Forced Prostitution in Southeast Asia

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  • Topic: Human trafficking, Prostitution, Slavery
  • Pages : 5 (1740 words )
  • Download(s) : 65
  • Published : September 15, 2010
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Madison Murray
History Block 1
Mr. Foulk
1 November 2009
Forced Prostitution in Southeast Asia
One of the biggest issues happening today is forced prostitution in Southeast Asia. More specifically, in a country called Moldova, forced prostitution is one of the biggest issues they are personally fighting. Moldova is known for being the poorest country in Southeast Asia. Not only is it known for being the poorest country, Moldova holds the record for most children prostitutes. For this reason, people go from all over to Moldova for business in the sex slave industry. Honestly, in this world, there are three things that people worry about. Those three things are money, work and sex. In this business, people get all three. The sex slave industry gets an estimated $6-$7 billion a year. In the country where people work for less than one dollar a day, that means a world of opportunities for the people who run the sex organizations. Wanting these three things becomes a desire and people are willing to go to extreme lengths to get it. The people of Moldova turn in family and friends to turn a quick profit from them. Personal feelings get pushed aside once faced with an opportunity to get the dream of having money. The people that turn in family and friends get promised basic human rights that we take for granite and most of the time, they never receive them. Some of the time, when people turn in their family or friends they are told that the person is going to receive an education or work. It’s a shame that people are so desperate for these opportunities that they’re willing to possibly never see their families again to get them. Once the people in control have the victim, there’s no turning back. Most of them take away the victim’s visa or passports so that even if they do escape, there’s no possible way for them to leave. This is obviously one of the biggest issues Southeast Asia is facing right now. Forced Prostitution is an issue that needs to be focused on right now. Despite the efforts of many organization, more could be done to help the hundreds of thousands of innocent people involved in this organization. Forced prostitution is something that needs to be stopped.

Forced prostitution is one of the biggest problems Southeast Asia is facing right now. In Southeast Asia is a country known as Moldova. Moldova is known as the poorest country in Europe. Most of this country is unemployed and for those who are lucky to have worked have an outrageously low income of less than a dollar per day. Due to the fact that there is almost no employment in this country, some people turn to prostitution as their source of income. In some places such as Thailand, people believe that because it is illegal, “prostitution does not exist”. The sex slave industry mainly takes place underground so it is hard to identify where exactly it is located. Women in the sex trade industry are told to believe "You girls must take pride in your devotion to your country. Your carnal conversations with foreign tourists do not prostitute either yourself or the nation, but express your heroic patriotism." Some of the women do prostitution as a way to get by, but most are tricked into it. The people in charge of the sex slave industry make women in desperate times believe that they will be able to get work and provide for their families. Little do these women know that that could be the last time they ever see their families. One woman by the name of Angela said,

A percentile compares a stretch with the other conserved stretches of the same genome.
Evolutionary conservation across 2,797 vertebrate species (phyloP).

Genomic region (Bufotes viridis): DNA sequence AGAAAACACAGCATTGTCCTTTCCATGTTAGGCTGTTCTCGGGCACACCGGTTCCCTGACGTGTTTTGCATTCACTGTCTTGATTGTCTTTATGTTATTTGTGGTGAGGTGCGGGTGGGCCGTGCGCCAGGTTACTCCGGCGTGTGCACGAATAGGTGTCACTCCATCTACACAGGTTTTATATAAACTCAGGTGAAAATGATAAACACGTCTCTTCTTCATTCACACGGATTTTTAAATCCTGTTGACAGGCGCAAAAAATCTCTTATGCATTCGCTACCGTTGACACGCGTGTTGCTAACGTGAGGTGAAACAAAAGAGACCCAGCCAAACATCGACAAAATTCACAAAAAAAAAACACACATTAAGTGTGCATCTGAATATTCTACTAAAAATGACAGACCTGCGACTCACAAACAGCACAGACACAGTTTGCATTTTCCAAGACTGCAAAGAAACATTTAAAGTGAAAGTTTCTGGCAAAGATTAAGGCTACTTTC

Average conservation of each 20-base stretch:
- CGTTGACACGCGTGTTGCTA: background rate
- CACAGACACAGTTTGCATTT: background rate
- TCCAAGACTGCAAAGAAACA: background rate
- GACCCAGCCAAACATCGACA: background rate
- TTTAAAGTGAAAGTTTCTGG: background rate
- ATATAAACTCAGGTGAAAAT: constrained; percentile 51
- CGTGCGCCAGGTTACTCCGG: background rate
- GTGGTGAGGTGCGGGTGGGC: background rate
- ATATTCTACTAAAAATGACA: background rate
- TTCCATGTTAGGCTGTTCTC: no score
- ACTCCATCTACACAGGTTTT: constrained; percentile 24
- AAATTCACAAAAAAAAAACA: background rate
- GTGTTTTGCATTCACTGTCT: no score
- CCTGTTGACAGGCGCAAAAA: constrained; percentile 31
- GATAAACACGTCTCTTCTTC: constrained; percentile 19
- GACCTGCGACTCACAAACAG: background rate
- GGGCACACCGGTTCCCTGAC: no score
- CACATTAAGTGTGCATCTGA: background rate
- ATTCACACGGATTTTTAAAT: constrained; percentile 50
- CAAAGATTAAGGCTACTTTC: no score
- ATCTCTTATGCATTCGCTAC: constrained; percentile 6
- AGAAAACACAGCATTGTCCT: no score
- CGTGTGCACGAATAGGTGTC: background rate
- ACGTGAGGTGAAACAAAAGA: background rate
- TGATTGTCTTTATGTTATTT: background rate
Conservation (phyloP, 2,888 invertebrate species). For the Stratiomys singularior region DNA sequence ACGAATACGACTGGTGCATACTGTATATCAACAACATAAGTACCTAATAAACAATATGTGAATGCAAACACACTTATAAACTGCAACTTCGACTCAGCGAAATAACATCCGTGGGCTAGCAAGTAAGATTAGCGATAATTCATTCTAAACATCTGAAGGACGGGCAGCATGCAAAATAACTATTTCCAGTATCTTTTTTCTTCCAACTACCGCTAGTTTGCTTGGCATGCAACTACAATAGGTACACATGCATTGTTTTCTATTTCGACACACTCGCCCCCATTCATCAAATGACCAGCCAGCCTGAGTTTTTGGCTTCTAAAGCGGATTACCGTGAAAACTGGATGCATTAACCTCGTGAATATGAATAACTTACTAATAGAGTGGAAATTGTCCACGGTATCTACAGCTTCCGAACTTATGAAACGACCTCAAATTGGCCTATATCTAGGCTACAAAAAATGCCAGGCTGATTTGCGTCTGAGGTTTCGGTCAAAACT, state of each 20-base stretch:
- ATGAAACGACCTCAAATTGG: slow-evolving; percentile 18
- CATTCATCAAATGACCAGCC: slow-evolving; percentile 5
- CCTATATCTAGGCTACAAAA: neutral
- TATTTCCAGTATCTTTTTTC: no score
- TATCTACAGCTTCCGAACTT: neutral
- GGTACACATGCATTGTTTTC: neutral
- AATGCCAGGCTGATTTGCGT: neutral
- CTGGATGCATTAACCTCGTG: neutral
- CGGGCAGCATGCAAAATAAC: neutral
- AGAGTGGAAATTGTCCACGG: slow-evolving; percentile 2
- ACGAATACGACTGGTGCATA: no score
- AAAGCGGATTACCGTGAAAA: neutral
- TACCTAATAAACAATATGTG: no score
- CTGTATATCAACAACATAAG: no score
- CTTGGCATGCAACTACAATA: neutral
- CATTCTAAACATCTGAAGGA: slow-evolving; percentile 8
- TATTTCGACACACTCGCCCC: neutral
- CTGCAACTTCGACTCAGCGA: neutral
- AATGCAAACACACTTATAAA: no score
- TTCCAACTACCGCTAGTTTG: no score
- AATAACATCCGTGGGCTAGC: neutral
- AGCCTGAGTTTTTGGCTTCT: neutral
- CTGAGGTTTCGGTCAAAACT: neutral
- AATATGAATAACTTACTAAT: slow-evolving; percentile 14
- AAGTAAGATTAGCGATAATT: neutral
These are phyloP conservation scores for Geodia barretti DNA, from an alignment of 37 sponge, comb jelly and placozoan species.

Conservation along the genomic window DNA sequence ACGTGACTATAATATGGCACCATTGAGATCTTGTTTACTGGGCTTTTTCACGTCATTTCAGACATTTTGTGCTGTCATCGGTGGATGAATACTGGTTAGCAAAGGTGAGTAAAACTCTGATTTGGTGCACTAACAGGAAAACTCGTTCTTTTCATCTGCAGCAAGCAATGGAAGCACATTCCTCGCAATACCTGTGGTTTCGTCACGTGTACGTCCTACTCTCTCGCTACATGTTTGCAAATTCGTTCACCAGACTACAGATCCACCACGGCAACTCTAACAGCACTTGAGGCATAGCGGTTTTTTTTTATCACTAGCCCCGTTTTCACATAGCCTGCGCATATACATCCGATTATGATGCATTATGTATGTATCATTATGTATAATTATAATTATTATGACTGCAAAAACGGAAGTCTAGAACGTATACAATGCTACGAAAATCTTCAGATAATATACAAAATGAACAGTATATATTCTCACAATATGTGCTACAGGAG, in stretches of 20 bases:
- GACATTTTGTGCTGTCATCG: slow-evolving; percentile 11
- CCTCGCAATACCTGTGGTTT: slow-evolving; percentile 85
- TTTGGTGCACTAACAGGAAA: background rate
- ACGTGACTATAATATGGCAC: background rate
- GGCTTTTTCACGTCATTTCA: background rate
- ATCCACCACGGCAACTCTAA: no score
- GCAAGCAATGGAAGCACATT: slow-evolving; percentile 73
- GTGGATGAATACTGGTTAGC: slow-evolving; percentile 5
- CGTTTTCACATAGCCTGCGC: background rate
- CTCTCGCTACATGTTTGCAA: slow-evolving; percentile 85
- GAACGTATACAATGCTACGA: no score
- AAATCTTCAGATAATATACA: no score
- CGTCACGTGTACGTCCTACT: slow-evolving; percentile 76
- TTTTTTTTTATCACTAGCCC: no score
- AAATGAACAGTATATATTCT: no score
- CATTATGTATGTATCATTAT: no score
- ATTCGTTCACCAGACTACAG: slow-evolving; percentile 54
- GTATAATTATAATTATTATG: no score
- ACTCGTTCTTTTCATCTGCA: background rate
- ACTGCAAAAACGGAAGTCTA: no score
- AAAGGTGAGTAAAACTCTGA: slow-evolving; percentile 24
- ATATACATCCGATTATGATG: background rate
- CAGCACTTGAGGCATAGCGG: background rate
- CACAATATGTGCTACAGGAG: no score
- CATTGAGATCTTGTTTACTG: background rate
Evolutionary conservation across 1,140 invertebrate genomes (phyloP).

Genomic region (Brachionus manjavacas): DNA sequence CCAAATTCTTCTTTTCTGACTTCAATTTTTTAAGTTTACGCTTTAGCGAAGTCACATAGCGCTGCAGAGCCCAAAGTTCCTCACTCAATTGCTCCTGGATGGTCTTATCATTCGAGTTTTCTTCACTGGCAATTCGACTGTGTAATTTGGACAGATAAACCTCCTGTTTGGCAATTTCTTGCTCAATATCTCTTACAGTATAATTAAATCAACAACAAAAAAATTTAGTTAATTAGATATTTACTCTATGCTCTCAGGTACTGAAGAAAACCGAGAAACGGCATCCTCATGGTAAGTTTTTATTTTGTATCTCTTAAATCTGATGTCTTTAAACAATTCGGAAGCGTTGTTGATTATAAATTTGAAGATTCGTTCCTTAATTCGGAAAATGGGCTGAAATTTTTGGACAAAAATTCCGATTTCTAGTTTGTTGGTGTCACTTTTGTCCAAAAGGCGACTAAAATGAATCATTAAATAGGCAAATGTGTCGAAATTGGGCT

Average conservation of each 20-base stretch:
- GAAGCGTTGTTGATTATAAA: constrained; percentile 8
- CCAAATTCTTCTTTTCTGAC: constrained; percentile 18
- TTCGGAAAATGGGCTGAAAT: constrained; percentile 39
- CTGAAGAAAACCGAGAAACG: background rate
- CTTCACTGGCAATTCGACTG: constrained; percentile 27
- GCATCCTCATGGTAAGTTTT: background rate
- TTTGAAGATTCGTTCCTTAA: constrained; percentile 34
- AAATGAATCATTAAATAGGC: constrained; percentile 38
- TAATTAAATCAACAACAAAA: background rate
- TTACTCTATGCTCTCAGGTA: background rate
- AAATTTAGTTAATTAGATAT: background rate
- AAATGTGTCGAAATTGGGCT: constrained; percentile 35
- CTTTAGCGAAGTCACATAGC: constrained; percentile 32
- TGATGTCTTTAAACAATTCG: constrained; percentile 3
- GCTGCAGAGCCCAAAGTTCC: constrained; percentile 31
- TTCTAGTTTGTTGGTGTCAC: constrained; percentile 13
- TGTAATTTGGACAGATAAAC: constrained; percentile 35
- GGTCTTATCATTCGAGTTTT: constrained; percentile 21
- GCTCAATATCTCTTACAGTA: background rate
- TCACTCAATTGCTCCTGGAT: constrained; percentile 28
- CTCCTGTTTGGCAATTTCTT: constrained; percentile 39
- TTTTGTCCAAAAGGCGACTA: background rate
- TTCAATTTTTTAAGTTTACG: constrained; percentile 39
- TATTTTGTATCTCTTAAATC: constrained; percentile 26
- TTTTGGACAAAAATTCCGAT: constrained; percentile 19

"I did not want to go to work as a prostitute. I started crying and said I wanted to go back home, and I did not want to work. They told me, 'If you don't work, you'll end up dead and buried in sand in the desert.' I got scared, and I went with them. From 9 p.m. to 3 a.m., we had to work in a disco. All day long, we were locked up in a house. When we would not have enough clients, they would beat us up and lock us up until 9. When I did not want to work, they kept me...
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